Fortunately, there are investment strategies for all parts of the cycle, thanks to the diverse economy we have. Companies that do well when the economy is experiencing good times are called cyclical stocks. Industries that fall under this group include travel and leisure companies, airlines, consumer electronics firms and jewelry makers. Companies that make goods that are necessities, such as food and health care are called non-cyclical stocks. These stocks tend to provide more stability during an economic downturn. During an economic expansion one should invest in cyclical stocks. On the other hand during an economic contraction one should consider investing in non-cyclical stocks.

Sam Stovall's Sector Investing, 1996 states that different sectors are stronger at different points along the business cycle. The table below describes this theoretical model throughout the business cycle.

Stage:
Consumer Expectations:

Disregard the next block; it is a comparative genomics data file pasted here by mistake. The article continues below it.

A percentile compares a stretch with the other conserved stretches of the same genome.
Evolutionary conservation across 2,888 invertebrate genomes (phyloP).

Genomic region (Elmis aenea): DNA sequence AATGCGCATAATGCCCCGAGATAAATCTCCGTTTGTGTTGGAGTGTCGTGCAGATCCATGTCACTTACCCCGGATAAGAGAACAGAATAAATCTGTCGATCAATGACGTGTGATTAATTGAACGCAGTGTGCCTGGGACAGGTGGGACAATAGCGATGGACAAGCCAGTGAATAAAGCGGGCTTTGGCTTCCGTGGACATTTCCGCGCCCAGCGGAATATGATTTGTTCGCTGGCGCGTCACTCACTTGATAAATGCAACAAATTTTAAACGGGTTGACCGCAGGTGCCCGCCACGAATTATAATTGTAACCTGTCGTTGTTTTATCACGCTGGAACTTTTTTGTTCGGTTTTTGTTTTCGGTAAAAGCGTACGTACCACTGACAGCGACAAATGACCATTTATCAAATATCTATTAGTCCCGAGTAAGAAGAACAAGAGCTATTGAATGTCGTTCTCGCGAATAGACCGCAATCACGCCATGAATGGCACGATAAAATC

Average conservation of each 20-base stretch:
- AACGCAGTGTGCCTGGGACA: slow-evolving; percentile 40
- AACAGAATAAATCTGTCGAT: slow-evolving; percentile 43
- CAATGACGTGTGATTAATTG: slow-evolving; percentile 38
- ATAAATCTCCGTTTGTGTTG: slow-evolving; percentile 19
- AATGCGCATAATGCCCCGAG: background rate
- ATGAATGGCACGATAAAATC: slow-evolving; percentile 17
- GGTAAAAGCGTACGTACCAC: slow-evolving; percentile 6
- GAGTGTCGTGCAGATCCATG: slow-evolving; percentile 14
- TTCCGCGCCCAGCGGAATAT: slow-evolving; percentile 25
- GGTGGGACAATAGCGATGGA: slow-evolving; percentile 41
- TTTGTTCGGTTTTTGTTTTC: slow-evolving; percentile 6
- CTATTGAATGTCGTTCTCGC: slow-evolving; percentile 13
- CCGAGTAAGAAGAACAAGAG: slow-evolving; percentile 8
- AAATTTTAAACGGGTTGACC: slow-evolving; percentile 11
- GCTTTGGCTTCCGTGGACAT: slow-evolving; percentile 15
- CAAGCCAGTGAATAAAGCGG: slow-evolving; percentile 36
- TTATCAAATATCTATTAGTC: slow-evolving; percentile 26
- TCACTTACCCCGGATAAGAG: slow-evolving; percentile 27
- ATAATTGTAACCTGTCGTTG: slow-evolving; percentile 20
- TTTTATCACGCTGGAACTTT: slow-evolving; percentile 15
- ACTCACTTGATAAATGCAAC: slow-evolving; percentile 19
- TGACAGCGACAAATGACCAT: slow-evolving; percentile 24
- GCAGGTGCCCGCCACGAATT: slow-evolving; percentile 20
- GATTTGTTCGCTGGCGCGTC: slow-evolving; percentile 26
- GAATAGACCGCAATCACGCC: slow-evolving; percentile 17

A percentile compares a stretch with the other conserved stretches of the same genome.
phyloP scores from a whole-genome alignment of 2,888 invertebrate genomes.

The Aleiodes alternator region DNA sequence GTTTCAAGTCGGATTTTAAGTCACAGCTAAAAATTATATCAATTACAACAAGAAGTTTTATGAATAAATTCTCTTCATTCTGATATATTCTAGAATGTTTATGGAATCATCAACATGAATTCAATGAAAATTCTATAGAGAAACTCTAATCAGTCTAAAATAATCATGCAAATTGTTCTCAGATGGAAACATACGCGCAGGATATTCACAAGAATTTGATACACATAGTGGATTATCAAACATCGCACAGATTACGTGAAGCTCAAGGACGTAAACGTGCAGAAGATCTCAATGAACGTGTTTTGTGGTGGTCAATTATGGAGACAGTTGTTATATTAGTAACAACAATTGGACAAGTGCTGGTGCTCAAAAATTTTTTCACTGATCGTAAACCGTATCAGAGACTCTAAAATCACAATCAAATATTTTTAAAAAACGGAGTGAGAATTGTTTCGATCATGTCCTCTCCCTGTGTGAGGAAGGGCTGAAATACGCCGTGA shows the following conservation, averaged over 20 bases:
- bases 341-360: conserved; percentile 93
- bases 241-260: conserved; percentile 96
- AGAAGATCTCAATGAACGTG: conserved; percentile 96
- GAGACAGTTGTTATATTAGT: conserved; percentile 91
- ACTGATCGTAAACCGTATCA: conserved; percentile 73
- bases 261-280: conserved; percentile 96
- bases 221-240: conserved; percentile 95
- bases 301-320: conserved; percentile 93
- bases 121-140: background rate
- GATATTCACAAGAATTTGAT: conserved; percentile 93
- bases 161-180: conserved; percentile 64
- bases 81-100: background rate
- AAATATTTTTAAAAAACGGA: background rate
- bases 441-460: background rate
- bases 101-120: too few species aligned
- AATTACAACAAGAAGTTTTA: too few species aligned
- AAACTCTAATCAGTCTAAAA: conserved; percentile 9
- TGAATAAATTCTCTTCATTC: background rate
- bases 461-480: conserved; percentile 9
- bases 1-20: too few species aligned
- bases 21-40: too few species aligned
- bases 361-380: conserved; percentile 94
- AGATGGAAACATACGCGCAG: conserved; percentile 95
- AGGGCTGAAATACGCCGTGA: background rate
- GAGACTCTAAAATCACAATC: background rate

Industrial Production:
Interest Rates:
Yield Curve:

Full Recession 
Reviving
Bottoming Out
Falling
Normal

Early Recovery 
Rising
Rising
Bottoming Out
Normal (Steep)

Full Recovery 
Declining
Flat
Rising Rapidly (Fed)
Flattening Out

Early Recession 
Falling Sharply
Falling
Peaking
Flat/Inverted

The graph below, courtesy of StockCharts.com , shows these relationships and the order the key sectors respond to the economic cycle. The Stock Market Cycle precedes the Economic Cycle as investors try to anticipate how the market will react to the changes to the economy.

Sector Rotation Model:
Sector Rotation Model:

Legend: Market Cycle Economic Cycle